The paper is of potential interest as it presents one of the first (but not the first) attempts to compare evolutionary dynamics based on biophysics inspired fitness model with laboratory evolution and natural data for very important problem of emergence and fixation of antibiotic resistant alleles. As such it can be a useful starting point for more detailed and biophysically realistic models of evolution of resistance against anti-DHFR drugs.

There are a number of issues – mostly technical but important – which limit potential impact and predictive power of this work. Let me list them in order of importance:

1) The fitness model whereby fitness of a variant is proportional to the fraction of free DHFR (and hence selection coefficient in Kimura formula is defined as relative difference in this quantity) is very simplistic. In fact earlier studies by Kaczer and Burns, Dean and Hartl and Rodrigues et al. (2016) cited here show that selection coefficient with respect to variation of DHFR is a more complex non-linear function of DHFR abundance, activity and – importantly – other enzymes in the folate metabolism pathway. Recent paper PMID: 26484862 established a proper fitness model for DHFR variation.

2) Rosetta ddG Flex does a mediocre job, to say the least in predicting binding free energy.

Table 1 shows that predictions in many cases are off quite substantially.

3) Equation 1 to predict fraction of unbound protein is not entirely accurate. The correct set of equations to determine this quantity is:

Lfree+LfreePfreeKd=L0

Pfree+LfreePfreeKd=P0

Lfree=L0+(PfreeP0)

Pfree+(L0+(PfreeP0))PfreeKd=P0

Pfree2Kd+Pfree(1+L0P0Kd)P0=0

Pfree=Kd2(1L0P0Kd±(1+L0P0Kd)+4P0K2)

=Kd2(1L0P0Kd+1+2(L0+P0)Kd+(L0P0Kd))

Where Pfree and Lfree are concentration of free (monomeric, unbound) protein and antibiotic Where ligand in solution and P0 and L0 are their total concentrations. Under certain conditions this full result reduces to Equation 1 but it is important that the authors assess whether these conditions are indeed met in realistic cellular scenarios. In essence Equation 1 assumes that Lfree | L0 but it is not clear whether this is a realistic condition.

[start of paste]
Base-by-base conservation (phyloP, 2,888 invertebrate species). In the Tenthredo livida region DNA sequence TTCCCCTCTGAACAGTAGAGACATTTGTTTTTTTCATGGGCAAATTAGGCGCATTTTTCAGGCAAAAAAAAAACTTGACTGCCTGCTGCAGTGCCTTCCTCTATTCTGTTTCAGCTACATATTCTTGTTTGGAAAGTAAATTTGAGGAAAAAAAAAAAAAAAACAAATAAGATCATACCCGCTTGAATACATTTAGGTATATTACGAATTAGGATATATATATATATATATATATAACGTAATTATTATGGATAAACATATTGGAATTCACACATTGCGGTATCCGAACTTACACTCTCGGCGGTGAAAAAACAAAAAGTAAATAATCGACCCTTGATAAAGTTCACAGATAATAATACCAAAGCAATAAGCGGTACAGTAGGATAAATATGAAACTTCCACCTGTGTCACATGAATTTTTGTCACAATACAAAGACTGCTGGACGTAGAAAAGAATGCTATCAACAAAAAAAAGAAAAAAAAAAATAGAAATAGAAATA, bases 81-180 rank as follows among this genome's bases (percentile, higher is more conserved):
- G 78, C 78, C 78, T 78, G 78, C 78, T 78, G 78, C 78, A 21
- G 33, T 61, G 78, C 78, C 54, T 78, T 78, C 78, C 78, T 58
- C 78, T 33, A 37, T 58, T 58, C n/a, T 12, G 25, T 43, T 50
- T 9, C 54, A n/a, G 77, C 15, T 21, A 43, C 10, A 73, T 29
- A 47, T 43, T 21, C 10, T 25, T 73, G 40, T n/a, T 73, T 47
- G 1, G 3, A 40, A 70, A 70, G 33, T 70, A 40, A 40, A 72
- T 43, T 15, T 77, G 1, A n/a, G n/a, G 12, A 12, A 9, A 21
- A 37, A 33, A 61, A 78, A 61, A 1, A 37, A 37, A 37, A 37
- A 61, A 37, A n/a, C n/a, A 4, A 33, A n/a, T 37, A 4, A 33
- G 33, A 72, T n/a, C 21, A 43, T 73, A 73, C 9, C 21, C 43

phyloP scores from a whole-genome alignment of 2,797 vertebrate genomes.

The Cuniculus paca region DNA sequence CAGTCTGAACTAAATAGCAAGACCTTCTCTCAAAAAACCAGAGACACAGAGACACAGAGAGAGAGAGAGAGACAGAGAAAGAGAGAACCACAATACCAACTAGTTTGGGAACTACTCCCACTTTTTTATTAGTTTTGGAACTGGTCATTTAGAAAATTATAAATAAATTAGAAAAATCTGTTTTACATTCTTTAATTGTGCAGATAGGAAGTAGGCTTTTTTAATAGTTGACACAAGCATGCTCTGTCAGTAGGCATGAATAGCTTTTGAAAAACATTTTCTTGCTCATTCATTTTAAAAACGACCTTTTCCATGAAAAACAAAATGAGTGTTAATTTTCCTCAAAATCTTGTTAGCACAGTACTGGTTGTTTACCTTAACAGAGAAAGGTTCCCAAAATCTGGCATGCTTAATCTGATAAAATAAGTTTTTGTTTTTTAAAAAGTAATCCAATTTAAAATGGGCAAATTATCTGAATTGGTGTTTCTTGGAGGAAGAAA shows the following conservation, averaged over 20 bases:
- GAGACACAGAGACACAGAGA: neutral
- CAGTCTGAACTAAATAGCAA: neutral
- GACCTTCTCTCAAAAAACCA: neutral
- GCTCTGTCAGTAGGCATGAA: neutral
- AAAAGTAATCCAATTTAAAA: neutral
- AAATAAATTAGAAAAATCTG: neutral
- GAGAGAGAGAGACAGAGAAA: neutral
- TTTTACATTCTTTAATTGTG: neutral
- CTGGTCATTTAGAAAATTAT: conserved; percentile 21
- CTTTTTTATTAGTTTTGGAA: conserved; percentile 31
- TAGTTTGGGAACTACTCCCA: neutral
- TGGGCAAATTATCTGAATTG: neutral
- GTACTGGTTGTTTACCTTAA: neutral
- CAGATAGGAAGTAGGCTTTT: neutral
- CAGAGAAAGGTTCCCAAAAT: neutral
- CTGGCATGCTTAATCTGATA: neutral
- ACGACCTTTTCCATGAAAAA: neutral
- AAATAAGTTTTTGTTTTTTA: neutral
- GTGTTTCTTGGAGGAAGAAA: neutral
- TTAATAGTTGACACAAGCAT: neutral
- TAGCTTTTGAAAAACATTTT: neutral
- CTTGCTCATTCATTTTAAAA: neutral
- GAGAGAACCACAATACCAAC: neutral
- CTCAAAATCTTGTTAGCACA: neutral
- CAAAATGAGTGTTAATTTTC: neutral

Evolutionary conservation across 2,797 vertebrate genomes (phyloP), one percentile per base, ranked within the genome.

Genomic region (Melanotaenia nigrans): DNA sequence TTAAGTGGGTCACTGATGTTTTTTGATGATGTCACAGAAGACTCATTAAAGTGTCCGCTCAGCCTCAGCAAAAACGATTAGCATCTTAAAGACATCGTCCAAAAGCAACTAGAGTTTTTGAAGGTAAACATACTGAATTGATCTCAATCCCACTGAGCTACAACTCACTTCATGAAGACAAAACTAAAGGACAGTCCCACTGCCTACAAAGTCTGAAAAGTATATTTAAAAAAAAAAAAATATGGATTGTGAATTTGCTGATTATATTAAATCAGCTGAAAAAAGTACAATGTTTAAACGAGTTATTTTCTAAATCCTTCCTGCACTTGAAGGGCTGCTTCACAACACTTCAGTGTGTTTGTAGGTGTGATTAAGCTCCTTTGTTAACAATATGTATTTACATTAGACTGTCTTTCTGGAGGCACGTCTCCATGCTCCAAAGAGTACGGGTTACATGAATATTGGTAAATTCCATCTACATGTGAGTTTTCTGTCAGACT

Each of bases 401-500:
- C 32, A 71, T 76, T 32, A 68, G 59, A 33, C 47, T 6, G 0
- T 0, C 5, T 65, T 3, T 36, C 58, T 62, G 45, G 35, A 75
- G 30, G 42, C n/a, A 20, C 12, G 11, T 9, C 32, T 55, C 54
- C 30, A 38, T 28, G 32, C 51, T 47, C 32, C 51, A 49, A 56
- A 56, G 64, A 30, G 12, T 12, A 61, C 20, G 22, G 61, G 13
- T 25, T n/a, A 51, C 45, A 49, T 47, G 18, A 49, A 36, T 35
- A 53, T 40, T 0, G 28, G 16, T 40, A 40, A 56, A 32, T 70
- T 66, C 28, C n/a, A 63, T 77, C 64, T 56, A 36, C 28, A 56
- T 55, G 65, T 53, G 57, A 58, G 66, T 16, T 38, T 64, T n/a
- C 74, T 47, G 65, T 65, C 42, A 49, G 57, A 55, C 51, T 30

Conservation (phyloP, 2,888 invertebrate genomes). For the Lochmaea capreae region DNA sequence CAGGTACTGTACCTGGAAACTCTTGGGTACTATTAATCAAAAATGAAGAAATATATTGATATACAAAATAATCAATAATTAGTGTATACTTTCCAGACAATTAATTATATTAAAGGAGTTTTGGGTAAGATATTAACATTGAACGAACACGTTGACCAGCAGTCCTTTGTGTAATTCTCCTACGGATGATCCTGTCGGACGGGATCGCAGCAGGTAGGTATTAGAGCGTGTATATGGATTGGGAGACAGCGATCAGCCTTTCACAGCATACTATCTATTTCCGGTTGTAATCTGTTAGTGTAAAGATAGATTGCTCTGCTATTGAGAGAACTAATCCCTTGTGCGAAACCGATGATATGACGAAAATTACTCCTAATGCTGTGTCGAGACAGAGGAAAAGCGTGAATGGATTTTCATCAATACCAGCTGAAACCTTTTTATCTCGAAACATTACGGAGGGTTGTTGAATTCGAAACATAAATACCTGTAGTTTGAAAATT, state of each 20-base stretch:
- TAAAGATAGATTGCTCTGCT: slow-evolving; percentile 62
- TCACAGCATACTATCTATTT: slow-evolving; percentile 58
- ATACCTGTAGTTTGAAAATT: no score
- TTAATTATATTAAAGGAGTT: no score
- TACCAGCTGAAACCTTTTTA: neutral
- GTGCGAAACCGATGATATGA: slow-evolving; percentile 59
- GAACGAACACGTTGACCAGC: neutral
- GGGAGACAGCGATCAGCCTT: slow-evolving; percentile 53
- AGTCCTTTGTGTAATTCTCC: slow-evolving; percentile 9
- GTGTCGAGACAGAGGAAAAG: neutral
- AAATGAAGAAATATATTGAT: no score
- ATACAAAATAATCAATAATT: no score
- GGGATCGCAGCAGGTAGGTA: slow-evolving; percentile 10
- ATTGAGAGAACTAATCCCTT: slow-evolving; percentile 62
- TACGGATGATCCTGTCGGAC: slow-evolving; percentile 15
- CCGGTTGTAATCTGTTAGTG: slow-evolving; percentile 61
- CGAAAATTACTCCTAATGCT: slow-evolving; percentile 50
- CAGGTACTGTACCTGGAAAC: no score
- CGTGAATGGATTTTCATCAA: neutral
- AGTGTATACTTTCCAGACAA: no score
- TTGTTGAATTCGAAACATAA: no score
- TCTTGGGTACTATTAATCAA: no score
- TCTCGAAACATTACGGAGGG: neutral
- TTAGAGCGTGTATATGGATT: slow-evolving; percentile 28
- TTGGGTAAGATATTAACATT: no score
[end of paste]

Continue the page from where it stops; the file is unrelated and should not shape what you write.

4) Given that there are so many caveats and limitations to the underlying analysis the authors should revisit their results and discuss why some of the predictions are robust to these limitations and where the predictions fail due to the limitations of the analysis.

5) The authors point out to many cases when epistasis is observed but it can be a “trivial” epistasis due to the fact that Kd that determines fraction of free proteins is related to 'G in a non-linear way, see e.g. PMID: 21610162. It might be interesting to outline cases where epistasis is “trivial” and where it is related to effective interactions between mutation sites.

In summary this is an interesting work with some potential implications for predicting evolution of antibiotic resistance but technical concerns need to be addressed to make the foundation of the study more solid.

Reviewer #3 (Recommendations for the authors):

Major points and suggestions:

1. The comparison between the computational results and previous studies is done in a case-by-case manner. This is certainly informative. But it is somewhat dissatisfactory that a single summary metric (or a small number of them) is not provided as an overall performance measure of the computational method.

2. The presentation will benefit hugely if a fitness graph (based on hypercube representations, see for e.g. de Visser and Krug 2014, Figure 1c) is provided based on the free-energy change estimates from the computational method.